When the brisk chill of the winter months fall upon us, there is nothing quite like a cozy wool sweater. Wool sweaters are made from wool, a derivative fiber of the hair of mammals in the Caprinae family. Wool mostly comes from sheep, but specialty wools can include goats, llamas and rabbits. In discussing wool that is made for sweaters, one would include merino wool, alpaca wool, lambswool, Shetland wool and mohair.
Merino is a finer, more comfortable fiber, and many people prefer this type of wool to the other more itchy varieties.
Alpaca is strong, a good quality if you’re going to knit your own wool sweater. It is also very soft and warm.
Lambswool is finer than alpaca, but also soft and comfortable.
Shetland wool is from a coarser fiber, and very good for sweaters.
Mohair is a luxurious fiber that is very soft to the touch and aesthetically beautiful.
When caring for a wool sweater, it’s important to care for them exactly as each direction instructs you to. It’s not difficult, which is a common misconception about wool sweaters, but it does take some dedication. The end result is a beautiful, long last sweater that will give you enjoyment for many cold seasons.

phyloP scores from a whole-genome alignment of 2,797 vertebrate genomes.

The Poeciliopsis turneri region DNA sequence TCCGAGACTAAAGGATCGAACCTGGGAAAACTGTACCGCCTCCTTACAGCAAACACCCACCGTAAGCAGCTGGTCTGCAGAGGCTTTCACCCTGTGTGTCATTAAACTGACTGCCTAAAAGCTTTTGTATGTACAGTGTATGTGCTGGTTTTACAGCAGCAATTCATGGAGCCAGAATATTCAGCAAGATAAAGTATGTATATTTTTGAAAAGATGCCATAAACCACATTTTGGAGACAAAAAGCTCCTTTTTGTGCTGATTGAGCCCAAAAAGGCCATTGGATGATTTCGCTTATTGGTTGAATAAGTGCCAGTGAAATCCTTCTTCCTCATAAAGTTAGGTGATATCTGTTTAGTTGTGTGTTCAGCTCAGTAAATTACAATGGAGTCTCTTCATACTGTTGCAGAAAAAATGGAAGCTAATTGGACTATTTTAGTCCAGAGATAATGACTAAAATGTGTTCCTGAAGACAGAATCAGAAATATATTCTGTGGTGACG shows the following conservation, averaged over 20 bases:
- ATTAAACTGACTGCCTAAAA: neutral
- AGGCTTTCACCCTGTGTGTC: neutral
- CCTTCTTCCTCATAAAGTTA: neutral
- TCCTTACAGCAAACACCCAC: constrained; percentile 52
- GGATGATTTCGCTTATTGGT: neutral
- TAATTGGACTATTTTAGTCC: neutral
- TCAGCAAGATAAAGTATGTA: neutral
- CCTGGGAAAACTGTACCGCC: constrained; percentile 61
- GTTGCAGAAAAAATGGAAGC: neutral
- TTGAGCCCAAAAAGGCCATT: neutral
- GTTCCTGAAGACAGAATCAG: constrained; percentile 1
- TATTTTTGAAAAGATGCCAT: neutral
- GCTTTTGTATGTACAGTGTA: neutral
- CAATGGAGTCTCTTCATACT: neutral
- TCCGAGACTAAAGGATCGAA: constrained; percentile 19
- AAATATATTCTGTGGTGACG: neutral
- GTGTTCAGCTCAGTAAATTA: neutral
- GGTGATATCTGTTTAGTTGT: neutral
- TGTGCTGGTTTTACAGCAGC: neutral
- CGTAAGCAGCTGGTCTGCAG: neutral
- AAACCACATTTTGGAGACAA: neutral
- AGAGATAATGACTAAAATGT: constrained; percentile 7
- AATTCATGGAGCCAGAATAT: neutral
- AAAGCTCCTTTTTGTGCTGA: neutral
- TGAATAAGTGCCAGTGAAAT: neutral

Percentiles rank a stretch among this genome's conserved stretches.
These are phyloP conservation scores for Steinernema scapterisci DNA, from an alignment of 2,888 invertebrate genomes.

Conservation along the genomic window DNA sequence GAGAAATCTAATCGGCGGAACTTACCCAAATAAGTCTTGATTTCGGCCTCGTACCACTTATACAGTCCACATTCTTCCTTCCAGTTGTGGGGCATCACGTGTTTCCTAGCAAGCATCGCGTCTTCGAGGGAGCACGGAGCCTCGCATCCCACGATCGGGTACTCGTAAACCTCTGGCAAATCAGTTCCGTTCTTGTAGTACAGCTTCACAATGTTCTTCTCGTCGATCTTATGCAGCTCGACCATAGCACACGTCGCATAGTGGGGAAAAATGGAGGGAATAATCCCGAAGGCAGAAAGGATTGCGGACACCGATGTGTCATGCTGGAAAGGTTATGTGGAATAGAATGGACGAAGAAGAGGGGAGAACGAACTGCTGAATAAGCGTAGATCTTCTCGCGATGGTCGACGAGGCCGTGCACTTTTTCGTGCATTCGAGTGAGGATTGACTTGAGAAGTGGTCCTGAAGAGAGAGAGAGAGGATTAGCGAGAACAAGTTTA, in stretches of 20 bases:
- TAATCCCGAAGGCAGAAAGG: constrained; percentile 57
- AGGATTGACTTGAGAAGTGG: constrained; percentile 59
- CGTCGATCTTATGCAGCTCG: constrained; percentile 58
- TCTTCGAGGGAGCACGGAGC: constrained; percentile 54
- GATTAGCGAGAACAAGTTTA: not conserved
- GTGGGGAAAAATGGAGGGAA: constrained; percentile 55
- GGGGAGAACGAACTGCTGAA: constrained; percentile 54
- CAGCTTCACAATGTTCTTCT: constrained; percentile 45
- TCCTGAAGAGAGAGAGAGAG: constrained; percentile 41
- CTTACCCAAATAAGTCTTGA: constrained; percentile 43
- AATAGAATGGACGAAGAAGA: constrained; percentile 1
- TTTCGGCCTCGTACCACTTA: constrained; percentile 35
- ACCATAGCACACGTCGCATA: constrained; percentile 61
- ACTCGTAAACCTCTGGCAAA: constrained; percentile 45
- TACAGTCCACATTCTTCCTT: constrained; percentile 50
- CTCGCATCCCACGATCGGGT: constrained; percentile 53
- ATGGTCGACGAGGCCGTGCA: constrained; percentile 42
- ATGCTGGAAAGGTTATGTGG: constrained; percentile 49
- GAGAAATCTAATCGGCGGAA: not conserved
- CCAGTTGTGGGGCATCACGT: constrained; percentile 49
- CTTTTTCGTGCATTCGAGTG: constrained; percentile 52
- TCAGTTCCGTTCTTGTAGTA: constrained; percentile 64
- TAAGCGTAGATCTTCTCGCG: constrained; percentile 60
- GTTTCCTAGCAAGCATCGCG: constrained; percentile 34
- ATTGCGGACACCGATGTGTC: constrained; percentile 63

- First, be sure to shake your wool sweater after every wear. This will eliminate surface dust and nearly detached fiber clusters.
- Never hang a sweater. Because of the heavy weight of wool, hanging a sweater will cause the sweater to lose it’s shape, and develop hanger indentations.
- After wearing, allow the sweater to lie flat on a dry surface out of direct sunlight. This process allows the majority of any moisture or body odors to evaporate from the material.
- Remove “pills” (tiny fuzz balls caused by normal wear) after each wear with a set of small scissors. Do not try and pull the pills off – this will displace other fibers that are attached. Removing pills after every wear will prevent them from building up and rendering the sweater unsightly or worse – unwearable in the future.
- Once the sweater has laid out for at least an hour, fold neatly, and keep in a cool, dry place. For more expensive (or simply cherished) sweater, you can store these in a garment bag with cedar chips to deter moths. Never store your wool sweaters in plastic. Wool needs to breathe and plastic prohibits this process.